This proposal triggers discussions: should the widow’s pension be replaced by a pension split? Several politicians are against it.

Numerous politicians from different camps and parties have sharply criticized economist Monika Schnitzer’s proposal to reconsider the widow’s pension in its current form. The parliamentary manager of the Union faction in the Bundestag, Thorsten Frei, spoke of a “frontal attack on families”.

Frei said to the “Bild” newspaper: “I have the impression that this is not about strengthening the business location, but about the implementation of abstruse socio-political ideas.”

FDP politician Wolfgang Kubicki also doesn’t think much of the move: “The idea of ​​abolishing the widow’s pension unsettles millions of older couples whose life planning was based on the promise of this old-age security,” he criticized in the “Bild” newspaper.

Pension splitting instead of classic widow’s pension

Schnitzer advocates rethinking the current regulation of widows’ pensions. She is currently reducing the incentives to start her own job, she told the news magazine “Spiegel”. “In addition, single contributors help fund pension entitlements for non-working partners who do not contribute to the scheme themselves.”

Her suggestion: The previously optional applicable pension splitting should become mandatory. The pension entitlements that spouses or registered partners have acquired during the marriage are divided equally between the partners. The partner with the higher claims gives part of it to the other – until the statutory pension entitlements are the same. Read here what exactly that means for you.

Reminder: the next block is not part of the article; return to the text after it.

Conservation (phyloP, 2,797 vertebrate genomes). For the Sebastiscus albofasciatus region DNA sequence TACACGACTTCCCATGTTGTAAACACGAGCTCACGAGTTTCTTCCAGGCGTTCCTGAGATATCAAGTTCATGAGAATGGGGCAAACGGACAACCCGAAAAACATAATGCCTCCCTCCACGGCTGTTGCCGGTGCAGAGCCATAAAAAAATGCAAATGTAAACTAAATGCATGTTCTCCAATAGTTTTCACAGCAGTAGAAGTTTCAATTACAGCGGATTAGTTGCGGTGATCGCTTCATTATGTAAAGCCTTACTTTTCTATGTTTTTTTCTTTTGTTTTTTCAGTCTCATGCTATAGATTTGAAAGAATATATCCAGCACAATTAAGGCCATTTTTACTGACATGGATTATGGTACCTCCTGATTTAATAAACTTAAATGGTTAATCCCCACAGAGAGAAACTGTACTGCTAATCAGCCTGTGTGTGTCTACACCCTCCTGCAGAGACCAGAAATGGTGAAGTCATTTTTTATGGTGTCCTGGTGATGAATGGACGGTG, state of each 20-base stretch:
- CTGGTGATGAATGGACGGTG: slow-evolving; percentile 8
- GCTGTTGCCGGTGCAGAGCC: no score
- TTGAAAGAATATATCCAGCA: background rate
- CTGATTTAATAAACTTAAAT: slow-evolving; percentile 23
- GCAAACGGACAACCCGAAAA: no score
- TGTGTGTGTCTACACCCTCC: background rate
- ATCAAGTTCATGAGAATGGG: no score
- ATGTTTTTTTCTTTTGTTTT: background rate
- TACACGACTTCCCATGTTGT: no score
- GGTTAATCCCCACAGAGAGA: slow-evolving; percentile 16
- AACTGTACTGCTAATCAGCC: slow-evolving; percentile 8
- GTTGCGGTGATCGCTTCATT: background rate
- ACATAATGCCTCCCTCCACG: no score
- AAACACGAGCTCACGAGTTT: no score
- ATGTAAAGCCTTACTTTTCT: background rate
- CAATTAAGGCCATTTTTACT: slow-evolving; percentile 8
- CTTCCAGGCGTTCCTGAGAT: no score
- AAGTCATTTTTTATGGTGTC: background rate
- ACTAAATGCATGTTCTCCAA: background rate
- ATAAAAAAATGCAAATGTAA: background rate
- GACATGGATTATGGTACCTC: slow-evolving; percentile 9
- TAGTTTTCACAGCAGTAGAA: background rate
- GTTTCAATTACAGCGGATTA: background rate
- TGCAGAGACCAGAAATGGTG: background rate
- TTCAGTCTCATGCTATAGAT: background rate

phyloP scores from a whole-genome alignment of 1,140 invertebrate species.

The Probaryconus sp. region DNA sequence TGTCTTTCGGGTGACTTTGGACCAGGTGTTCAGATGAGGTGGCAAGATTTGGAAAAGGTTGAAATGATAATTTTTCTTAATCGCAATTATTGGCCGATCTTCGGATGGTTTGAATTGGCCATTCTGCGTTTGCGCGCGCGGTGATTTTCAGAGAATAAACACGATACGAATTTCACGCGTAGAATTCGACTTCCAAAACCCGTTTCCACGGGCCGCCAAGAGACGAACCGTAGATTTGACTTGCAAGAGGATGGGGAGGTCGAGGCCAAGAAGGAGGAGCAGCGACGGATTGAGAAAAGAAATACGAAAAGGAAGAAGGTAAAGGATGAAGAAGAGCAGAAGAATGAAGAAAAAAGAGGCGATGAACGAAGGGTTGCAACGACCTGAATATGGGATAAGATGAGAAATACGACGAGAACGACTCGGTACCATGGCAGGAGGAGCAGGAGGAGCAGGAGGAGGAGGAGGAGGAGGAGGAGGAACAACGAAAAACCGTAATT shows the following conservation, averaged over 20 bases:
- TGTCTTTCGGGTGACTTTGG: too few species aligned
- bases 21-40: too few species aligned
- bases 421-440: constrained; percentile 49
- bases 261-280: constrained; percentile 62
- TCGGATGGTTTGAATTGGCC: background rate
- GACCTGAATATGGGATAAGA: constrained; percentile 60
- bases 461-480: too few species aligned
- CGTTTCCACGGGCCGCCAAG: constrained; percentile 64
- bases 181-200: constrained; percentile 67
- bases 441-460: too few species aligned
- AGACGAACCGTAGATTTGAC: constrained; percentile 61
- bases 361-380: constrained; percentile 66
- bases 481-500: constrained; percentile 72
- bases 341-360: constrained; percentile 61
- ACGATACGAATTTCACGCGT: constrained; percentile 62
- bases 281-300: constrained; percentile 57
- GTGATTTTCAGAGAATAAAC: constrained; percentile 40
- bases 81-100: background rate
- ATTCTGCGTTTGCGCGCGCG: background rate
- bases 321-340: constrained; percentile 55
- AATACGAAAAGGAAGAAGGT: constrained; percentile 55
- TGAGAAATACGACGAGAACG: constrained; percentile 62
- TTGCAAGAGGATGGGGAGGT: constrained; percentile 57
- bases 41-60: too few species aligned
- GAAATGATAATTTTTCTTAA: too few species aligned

According to other experts, the proposal makes perfect sense from an economic perspective. The President of the German Institute for Economic Research, Marcel Fratzscher, considers replacing the widow’s pension with pension splitting to be “reasonable and correct”.

Söder: “We reject that”

However, this should only be the “last” step. “The reform of spouse splitting and the end of non-contributory co-insurance must come first, because the state cannot provide incentives for women to work little or not at all while they are working, and then punish them in their pensions.”

Politically, however, a change in the widow’s pension would be difficult to convey – even if it only came into effect for future generations and current recipients of survivor’s pensions were not affected. This in turn explains the resistance of numerous politicians.

The Bavarian Prime Minister Markus Söder also recently commented on the idea. On Twitter he wrote: “Abolishing the widow’s pension is wrong. We reject that.”

It is not the first time that Schnitzer has triggered a broad debate with a proposal. Just under a week ago, she caused a stir when she declared that Germany needed 1.5 million immigrants a year to combat the shortage of skilled workers.

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